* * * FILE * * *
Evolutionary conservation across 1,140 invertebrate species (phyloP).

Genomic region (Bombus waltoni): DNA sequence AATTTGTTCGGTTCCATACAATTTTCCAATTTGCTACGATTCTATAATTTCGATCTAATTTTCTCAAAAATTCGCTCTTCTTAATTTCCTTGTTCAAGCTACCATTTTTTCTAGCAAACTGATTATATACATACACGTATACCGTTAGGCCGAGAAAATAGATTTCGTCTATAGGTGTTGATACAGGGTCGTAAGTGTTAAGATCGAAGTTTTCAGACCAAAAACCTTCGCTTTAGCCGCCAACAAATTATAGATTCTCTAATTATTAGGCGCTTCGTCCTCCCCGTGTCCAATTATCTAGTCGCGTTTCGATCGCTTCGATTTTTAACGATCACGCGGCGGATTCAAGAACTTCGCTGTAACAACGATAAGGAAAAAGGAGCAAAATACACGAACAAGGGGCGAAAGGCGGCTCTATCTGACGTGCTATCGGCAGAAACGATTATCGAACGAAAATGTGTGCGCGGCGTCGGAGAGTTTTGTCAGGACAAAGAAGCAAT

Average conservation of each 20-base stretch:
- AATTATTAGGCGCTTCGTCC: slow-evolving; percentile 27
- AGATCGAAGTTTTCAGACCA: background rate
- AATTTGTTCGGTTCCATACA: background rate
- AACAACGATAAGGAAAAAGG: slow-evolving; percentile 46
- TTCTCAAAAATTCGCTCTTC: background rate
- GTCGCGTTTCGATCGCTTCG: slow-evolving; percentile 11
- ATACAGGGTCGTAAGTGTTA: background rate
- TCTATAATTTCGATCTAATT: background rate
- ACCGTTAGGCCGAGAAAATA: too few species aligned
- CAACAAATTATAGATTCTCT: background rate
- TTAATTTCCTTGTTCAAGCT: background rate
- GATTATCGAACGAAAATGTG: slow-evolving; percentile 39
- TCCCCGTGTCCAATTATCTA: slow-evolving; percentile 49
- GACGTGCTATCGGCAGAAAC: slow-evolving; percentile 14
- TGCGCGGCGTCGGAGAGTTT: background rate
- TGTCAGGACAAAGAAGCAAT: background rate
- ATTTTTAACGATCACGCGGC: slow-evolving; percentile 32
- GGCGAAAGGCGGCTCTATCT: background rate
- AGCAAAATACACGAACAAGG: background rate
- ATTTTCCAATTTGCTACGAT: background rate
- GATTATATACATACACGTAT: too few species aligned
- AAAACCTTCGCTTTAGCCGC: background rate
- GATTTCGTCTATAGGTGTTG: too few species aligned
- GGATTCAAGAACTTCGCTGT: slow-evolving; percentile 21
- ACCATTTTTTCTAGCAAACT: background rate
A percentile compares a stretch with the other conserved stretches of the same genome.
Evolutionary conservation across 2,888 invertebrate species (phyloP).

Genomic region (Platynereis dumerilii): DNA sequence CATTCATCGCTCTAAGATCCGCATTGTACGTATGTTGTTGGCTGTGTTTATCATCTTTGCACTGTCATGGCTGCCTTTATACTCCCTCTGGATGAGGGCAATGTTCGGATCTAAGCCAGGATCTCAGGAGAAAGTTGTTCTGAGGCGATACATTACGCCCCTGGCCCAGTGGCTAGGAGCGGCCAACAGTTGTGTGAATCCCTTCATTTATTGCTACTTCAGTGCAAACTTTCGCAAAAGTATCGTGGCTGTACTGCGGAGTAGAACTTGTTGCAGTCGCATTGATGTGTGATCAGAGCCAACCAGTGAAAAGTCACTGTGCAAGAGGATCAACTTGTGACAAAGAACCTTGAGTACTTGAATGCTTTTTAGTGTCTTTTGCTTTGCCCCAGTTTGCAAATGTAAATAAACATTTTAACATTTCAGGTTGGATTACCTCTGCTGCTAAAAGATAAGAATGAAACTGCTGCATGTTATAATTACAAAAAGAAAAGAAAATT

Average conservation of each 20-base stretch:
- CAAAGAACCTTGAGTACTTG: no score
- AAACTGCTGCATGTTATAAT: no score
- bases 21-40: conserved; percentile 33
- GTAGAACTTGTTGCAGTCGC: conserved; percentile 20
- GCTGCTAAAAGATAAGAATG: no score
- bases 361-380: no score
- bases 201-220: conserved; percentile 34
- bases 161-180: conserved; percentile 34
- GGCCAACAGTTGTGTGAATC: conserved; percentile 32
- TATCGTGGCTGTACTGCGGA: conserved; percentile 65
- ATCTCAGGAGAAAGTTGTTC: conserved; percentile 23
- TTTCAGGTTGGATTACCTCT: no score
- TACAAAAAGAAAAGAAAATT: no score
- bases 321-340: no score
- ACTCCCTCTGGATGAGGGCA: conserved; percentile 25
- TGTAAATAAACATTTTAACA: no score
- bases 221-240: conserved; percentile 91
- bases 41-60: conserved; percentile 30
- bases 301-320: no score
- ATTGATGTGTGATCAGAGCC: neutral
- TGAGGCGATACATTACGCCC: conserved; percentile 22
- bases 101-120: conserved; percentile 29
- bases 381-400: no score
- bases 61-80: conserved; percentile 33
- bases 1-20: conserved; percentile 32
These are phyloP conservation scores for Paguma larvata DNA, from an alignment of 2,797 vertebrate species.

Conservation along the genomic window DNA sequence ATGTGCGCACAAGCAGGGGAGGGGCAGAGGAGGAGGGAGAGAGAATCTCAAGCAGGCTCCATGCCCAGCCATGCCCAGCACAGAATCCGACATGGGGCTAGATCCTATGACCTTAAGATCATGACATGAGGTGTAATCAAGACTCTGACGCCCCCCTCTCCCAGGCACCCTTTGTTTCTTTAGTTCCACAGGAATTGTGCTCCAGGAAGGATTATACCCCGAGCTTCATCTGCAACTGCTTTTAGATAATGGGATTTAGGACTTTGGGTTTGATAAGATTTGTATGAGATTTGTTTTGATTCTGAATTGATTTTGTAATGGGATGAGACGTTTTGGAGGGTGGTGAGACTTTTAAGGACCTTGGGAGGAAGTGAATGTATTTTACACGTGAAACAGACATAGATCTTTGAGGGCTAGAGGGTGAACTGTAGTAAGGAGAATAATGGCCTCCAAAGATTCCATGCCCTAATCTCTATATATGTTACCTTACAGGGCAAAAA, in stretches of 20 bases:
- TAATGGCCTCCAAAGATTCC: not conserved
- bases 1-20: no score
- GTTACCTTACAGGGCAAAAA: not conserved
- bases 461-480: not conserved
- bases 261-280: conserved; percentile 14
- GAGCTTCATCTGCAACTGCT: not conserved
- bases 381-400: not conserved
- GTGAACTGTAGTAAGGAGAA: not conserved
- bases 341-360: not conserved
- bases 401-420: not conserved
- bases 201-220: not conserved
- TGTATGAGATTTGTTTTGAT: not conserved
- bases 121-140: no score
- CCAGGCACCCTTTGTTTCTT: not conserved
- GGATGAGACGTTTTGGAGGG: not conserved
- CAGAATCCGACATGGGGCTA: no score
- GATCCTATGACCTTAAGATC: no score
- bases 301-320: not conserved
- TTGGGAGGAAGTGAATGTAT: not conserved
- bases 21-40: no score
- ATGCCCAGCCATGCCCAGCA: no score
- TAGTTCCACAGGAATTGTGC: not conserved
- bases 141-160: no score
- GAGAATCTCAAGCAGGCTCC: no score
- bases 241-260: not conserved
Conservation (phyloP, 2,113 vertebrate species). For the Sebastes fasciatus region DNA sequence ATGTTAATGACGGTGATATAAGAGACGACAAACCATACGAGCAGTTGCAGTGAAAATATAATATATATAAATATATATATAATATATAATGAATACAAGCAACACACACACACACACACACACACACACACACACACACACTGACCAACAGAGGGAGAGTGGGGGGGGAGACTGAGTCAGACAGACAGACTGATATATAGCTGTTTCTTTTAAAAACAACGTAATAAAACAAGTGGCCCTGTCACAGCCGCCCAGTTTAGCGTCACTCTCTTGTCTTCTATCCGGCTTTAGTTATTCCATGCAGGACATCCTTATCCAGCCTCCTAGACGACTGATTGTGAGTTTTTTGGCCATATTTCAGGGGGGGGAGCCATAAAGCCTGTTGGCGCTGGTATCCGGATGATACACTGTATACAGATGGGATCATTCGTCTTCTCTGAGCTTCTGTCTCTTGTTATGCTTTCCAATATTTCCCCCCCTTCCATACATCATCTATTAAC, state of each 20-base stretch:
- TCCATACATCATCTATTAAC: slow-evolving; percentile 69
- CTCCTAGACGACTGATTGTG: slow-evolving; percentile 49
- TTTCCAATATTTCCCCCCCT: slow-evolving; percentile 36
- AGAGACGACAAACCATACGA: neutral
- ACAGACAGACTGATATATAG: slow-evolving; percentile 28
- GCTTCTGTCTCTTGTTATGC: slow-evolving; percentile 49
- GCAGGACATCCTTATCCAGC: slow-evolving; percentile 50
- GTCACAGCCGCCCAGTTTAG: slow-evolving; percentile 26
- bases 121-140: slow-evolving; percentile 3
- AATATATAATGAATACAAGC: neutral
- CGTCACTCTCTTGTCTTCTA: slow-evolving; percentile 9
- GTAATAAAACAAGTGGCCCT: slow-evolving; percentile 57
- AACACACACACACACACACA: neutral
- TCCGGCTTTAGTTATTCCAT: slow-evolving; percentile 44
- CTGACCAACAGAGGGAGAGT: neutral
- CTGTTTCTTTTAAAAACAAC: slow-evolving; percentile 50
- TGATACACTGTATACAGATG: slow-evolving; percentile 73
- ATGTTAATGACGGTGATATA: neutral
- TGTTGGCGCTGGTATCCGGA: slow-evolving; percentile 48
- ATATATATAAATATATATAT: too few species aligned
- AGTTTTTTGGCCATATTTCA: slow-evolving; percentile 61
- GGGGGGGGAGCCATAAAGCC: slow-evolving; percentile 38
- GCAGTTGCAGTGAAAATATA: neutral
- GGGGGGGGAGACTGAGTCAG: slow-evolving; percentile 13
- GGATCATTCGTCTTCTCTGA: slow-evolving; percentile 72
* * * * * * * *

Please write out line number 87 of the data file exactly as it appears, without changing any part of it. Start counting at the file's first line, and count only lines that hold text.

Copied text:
- CTCCTAGACGACTGATTGTG: slow-evolving; percentile 49